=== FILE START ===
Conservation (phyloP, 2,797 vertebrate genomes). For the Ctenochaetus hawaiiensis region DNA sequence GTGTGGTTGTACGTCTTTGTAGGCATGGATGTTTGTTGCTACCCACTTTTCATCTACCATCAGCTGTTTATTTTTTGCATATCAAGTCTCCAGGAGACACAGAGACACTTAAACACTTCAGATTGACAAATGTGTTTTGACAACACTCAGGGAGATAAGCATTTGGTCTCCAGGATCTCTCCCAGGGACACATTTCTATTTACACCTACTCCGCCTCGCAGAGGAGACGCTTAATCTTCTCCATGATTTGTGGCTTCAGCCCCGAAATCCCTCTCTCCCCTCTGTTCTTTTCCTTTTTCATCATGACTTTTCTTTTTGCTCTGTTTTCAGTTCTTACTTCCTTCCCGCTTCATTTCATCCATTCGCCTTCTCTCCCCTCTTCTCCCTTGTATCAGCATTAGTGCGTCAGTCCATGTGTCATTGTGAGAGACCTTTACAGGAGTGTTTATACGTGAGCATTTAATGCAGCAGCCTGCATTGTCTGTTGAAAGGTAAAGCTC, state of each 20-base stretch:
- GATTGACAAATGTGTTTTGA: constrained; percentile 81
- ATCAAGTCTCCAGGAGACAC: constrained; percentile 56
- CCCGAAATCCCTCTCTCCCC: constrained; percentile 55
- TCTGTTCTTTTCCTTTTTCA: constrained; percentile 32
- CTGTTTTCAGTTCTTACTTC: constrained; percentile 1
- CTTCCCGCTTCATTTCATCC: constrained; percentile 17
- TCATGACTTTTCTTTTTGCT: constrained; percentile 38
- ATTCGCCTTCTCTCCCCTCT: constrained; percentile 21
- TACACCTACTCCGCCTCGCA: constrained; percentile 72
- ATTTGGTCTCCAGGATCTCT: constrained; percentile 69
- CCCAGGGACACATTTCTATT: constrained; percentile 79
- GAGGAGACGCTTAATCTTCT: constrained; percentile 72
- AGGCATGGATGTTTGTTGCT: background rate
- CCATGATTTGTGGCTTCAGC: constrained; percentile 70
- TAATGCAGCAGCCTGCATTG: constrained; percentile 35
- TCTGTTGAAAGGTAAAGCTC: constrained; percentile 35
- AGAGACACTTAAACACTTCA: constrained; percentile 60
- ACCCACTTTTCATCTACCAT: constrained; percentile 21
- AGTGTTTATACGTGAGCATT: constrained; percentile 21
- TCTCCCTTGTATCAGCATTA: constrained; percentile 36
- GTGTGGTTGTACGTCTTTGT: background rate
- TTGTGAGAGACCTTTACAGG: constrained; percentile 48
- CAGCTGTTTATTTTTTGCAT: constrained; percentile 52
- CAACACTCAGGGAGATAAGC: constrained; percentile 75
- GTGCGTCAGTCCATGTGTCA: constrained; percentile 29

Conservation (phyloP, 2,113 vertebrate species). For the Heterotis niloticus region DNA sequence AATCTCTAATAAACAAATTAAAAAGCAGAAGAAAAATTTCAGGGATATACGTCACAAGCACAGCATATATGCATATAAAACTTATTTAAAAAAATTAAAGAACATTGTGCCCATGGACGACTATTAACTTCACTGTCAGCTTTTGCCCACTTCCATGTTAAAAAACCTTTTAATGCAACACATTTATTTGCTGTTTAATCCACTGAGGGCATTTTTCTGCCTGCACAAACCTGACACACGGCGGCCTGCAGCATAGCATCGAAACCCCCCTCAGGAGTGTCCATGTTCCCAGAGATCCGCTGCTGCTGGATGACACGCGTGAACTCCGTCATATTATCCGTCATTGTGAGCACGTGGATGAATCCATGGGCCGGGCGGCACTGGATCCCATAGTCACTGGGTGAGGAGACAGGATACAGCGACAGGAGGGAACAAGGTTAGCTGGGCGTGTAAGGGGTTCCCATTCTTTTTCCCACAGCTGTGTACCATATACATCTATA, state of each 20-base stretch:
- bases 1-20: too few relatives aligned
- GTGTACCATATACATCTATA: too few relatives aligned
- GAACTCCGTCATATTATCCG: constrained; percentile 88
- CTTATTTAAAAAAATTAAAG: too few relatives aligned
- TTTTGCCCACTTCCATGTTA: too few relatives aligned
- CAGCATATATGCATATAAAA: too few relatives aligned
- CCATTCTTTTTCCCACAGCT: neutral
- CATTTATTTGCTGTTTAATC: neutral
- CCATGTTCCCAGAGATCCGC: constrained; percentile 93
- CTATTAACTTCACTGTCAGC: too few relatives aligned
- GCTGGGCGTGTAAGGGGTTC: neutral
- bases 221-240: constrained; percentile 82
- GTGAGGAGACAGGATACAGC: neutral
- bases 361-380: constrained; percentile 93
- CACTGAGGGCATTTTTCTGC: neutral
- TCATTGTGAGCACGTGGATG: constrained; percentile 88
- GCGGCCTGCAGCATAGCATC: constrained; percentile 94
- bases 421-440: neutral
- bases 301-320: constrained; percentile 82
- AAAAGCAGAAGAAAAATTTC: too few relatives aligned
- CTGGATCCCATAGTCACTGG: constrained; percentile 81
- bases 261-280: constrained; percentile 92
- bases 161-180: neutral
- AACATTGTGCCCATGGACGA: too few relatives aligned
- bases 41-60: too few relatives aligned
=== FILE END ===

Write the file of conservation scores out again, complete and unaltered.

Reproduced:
Conservation (phyloP, 2,797 vertebrate genomes). For the Ctenochaetus hawaiiensis region DNA sequence GTGTGGTTGTACGTCTTTGTAGGCATGGATGTTTGTTGCTACCCACTTTTCATCTACCATCAGCTGTTTATTTTTTGCATATCAAGTCTCCAGGAGACACAGAGACACTTAAACACTTCAGATTGACAAATGTGTTTTGACAACACTCAGGGAGATAAGCATTTGGTCTCCAGGATCTCTCCCAGGGACACATTTCTATTTACACCTACTCCGCCTCGCAGAGGAGACGCTTAATCTTCTCCATGATTTGTGGCTTCAGCCCCGAAATCCCTCTCTCCCCTCTGTTCTTTTCCTTTTTCATCATGACTTTTCTTTTTGCTCTGTTTTCAGTTCTTACTTCCTTCCCGCTTCATTTCATCCATTCGCCTTCTCTCCCCTCTTCTCCCTTGTATCAGCATTAGTGCGTCAGTCCATGTGTCATTGTGAGAGACCTTTACAGGAGTGTTTATACGTGAGCATTTAATGCAGCAGCCTGCATTGTCTGTTGAAAGGTAAAGCTC, state of each 20-base stretch:
- GATTGACAAATGTGTTTTGA: constrained; percentile 81
- ATCAAGTCTCCAGGAGACAC: constrained; percentile 56
- CCCGAAATCCCTCTCTCCCC: constrained; percentile 55
- TCTGTTCTTTTCCTTTTTCA: constrained; percentile 32
- CTGTTTTCAGTTCTTACTTC: constrained; percentile 1
- CTTCCCGCTTCATTTCATCC: constrained; percentile 17
- TCATGACTTTTCTTTTTGCT: constrained; percentile 38
- ATTCGCCTTCTCTCCCCTCT: constrained; percentile 21
- TACACCTACTCCGCCTCGCA: constrained; percentile 72
- ATTTGGTCTCCAGGATCTCT: constrained; percentile 69
- CCCAGGGACACATTTCTATT: constrained; percentile 79
- GAGGAGACGCTTAATCTTCT: constrained; percentile 72
- AGGCATGGATGTTTGTTGCT: background rate
- CCATGATTTGTGGCTTCAGC: constrained; percentile 70
- TAATGCAGCAGCCTGCATTG: constrained; percentile 35
- TCTGTTGAAAGGTAAAGCTC: constrained; percentile 35
- AGAGACACTTAAACACTTCA: constrained; percentile 60
- ACCCACTTTTCATCTACCAT: constrained; percentile 21
- AGTGTTTATACGTGAGCATT: constrained; percentile 21
- TCTCCCTTGTATCAGCATTA: constrained; percentile 36
- GTGTGGTTGTACGTCTTTGT: background rate
- TTGTGAGAGACCTTTACAGG: constrained; percentile 48
- CAGCTGTTTATTTTTTGCAT: constrained; percentile 52
- CAACACTCAGGGAGATAAGC: constrained; percentile 75
- GTGCGTCAGTCCATGTGTCA: constrained; percentile 29

Conservation (phyloP, 2,113 vertebrate species). For the Heterotis niloticus region DNA sequence AATCTCTAATAAACAAATTAAAAAGCAGAAGAAAAATTTCAGGGATATACGTCACAAGCACAGCATATATGCATATAAAACTTATTTAAAAAAATTAAAGAACATTGTGCCCATGGACGACTATTAACTTCACTGTCAGCTTTTGCCCACTTCCATGTTAAAAAACCTTTTAATGCAACACATTTATTTGCTGTTTAATCCACTGAGGGCATTTTTCTGCCTGCACAAACCTGACACACGGCGGCCTGCAGCATAGCATCGAAACCCCCCTCAGGAGTGTCCATGTTCCCAGAGATCCGCTGCTGCTGGATGACACGCGTGAACTCCGTCATATTATCCGTCATTGTGAGCACGTGGATGAATCCATGGGCCGGGCGGCACTGGATCCCATAGTCACTGGGTGAGGAGACAGGATACAGCGACAGGAGGGAACAAGGTTAGCTGGGCGTGTAAGGGGTTCCCATTCTTTTTCCCACAGCTGTGTACCATATACATCTATA, state of each 20-base stretch:
- bases 1-20: too few relatives aligned
- GTGTACCATATACATCTATA: too few relatives aligned
- GAACTCCGTCATATTATCCG: constrained; percentile 88
- CTTATTTAAAAAAATTAAAG: too few relatives aligned
- TTTTGCCCACTTCCATGTTA: too few relatives aligned
- CAGCATATATGCATATAAAA: too few relatives aligned
- CCATTCTTTTTCCCACAGCT: neutral
- CATTTATTTGCTGTTTAATC: neutral
- CCATGTTCCCAGAGATCCGC: constrained; percentile 93
- CTATTAACTTCACTGTCAGC: too few relatives aligned
- GCTGGGCGTGTAAGGGGTTC: neutral
- bases 221-240: constrained; percentile 82
- GTGAGGAGACAGGATACAGC: neutral
- bases 361-380: constrained; percentile 93
- CACTGAGGGCATTTTTCTGC: neutral
- TCATTGTGAGCACGTGGATG: constrained; percentile 88
- GCGGCCTGCAGCATAGCATC: constrained; percentile 94
- bases 421-440: neutral
- bases 301-320: constrained; percentile 82
- AAAAGCAGAAGAAAAATTTC: too few relatives aligned
- CTGGATCCCATAGTCACTGG: constrained; percentile 81
- bases 261-280: constrained; percentile 92
- bases 161-180: neutral
- AACATTGTGCCCATGGACGA: too few relatives aligned
- bases 41-60: too few relatives aligned